In the 19th century, the Meissen manufactory began to produce a variety of historicist porcelain pieces. Decorative dishes, candleholders and boxes were designed in the style of bygone eras such as Baroque, Rococo and Gothic, and in some cases combined elements of these movements with one another. The opulent porcelain pieces, which were often completely covered in sumptuous, colourful patterns, corresponded to the desire among the affluent classes of the time to demonstrate their prestige, and also paved the way for Meissen’s success at the World’s Fairs in London, Paris and Chicago. For the “New Splendour” collection, these historic designs have been reissued and reinterpreted with modern finishes. Leaf patterns and floral motifs are applied to the structured porcelain as a second coat without taking on the embossed patterns of the pieces themselves – a novelty in the manufactory’s design repertoire. Painting the full-cover design on a relief background as well as its application all the way to the edges presents a particular challenge to the manufactory’s painters. The collection comprises three decorative dishes, a candlestick and a box.
"The patterns are painted on an elaborate historic relief background. We were fascinated by the idea of creating a second level that ignored the base of the piece and applying it almost like a separate layer. The floral motifs on the box and the decorative dishes are inspired by tropical floral prints from the 1940s. A unique, somewhat muted colour palette is characteristic of these prints – colourful, but not overly bright. In terms of the blue and white “Linear” pieces, it was the exact opposite. I approached the Baroque relief in a completely different way, leaning somewhat on Rocaille patterns, to really bring the structure to the forefront. The dynamic seashell patterns bring a unique kind of movement to the sleek monochrome pieces."
Otto Drögsler Creative Director
“the modern painting technique is wonderfully juxtaposed with the elaborate historic relief design – a novelty in the meissen manufactory’s design repertoire.”
Ornamental dishes are some of the most impressive pieces ever created by the Meissen manufactory. Originally a decorative aspect for table settings, starting in the mid-19th century they became the benchmark for the quality of Meissen craftsmanship after being presented at the World’s Fairs.
New Splendour Linear
For “New Splendour Linear”, Otto Drögsler covered every centimetre of the Baroque contours of these historic dishes and candlesticks with a leaf pattern. The dynamic seashell patterns lend a unique kind of movement to the sleek monochrome pieces. The delicate, hand-painted lines trace the Rocaille contours of the porcelain in parts, bringing the relief designs to the forefront. The painted designs that run in contrast to the reliefs have been applied to a Meissen decorative dish for the first time ever – an entirely new approach for the manufactory. Applied in one continuous layer, the finish emphasizes the pronounced relief structures that were masterfully created by Meissen’s skilled porcelain artists.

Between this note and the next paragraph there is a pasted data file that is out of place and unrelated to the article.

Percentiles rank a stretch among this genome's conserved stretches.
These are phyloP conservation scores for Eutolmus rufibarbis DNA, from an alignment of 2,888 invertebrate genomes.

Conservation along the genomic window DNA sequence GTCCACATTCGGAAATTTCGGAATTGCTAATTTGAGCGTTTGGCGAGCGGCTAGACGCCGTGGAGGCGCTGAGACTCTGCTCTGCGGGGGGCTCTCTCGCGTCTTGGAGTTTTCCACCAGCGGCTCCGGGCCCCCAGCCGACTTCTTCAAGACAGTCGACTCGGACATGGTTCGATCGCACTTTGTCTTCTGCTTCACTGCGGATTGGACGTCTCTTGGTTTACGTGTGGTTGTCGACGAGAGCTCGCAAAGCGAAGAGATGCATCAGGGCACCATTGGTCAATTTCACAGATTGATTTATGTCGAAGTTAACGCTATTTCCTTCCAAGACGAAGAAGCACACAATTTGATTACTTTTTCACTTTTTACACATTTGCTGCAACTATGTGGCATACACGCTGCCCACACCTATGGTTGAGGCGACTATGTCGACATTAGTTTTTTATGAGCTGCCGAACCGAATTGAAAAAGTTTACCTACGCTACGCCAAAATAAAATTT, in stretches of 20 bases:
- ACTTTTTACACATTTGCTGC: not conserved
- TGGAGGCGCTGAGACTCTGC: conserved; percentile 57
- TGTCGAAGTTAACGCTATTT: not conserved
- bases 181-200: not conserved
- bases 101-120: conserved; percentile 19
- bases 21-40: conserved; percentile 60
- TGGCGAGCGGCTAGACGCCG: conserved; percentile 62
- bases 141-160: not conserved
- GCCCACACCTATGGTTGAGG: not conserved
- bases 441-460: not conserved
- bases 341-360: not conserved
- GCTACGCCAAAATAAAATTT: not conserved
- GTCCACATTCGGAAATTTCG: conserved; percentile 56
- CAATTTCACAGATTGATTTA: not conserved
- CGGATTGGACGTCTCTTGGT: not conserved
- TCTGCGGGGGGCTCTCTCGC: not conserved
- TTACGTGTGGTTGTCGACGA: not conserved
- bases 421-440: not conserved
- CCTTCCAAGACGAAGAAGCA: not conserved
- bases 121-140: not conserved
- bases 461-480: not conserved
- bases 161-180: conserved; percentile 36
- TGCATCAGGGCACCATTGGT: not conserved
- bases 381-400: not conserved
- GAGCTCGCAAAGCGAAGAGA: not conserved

Otto Drögsler breaks with the Meissen tradition of using a naturalistic approach to decorating structural elements by applying a full-coverage modern pattern to this historic porcelain dish design. The floral motif is inspired by tropical floral prints from the 1940s and features a colourfully yet muted palette that was typical for that time. The exotic flowers are juxtaposed with the dishes’ black and white backgrounds, offering a striking visual contrast. The design is hand-painted on an elaborate relief pattern, reflecting the masterful craftsmanship of Meissen’s artists, and is applied in two on-glaze firings. After the background has been applied and fired in the first on-glaze firing, figurative elements are painted on the piece in 10 different colours, shading is added, and then the piece is fired once again in order to achieve its characteristic brilliance.
These Gothic-style decorative dishes were first created in the 19th century. The elaborate relief design is the only one of its kind in the Meissen range. For the first time ever, this historic design is paired with modern decor in the “New Splendour” collection. For the dahlia pattern, which covers the entire dish, Meissen’s porcelain artists had to draw on their unparalleled expertise. First, the contours of the petals, gills and stamens were outlined with a paintbrush, and then coloured using nine rich colours. The collection is a symbolic representation of the manufactory’s craftsmanship and long-standing tradition: the marriage of modern decor and timeless historic design.
The “New Splendour” collection is the first series in which MEISSEN applies hand-painted patterns to pronounced relief structures. The modern painting technique is wonderfully juxtaposed with the rich and extremely precise relief structuring on the historic decorative plate designs. The intricate on-glaze decoration is applied in two stages: First, the grey background is hand-stippled with a sponge. Once it dries, it is hand-painted with grey flowers and leaves. After the first on-glaze firing, the other nine colours in the pattern are painted by hand and, after multiple drying and shading steps, the piece is fired once again in order to achieve its final appearance and brilliance.
The “New Splendour” collection’s floral motifs are inspired by tropical floral prints from the 1940s. They are applied by hand in a variety of colours. The muted colour palette and detailed shading are characteristic of these intricate designs.
Baroque figurines, peppered with satirical quips and erotic innuendos – Chris Antemann has created for MEISSEN an extensive collection of limited-edition art works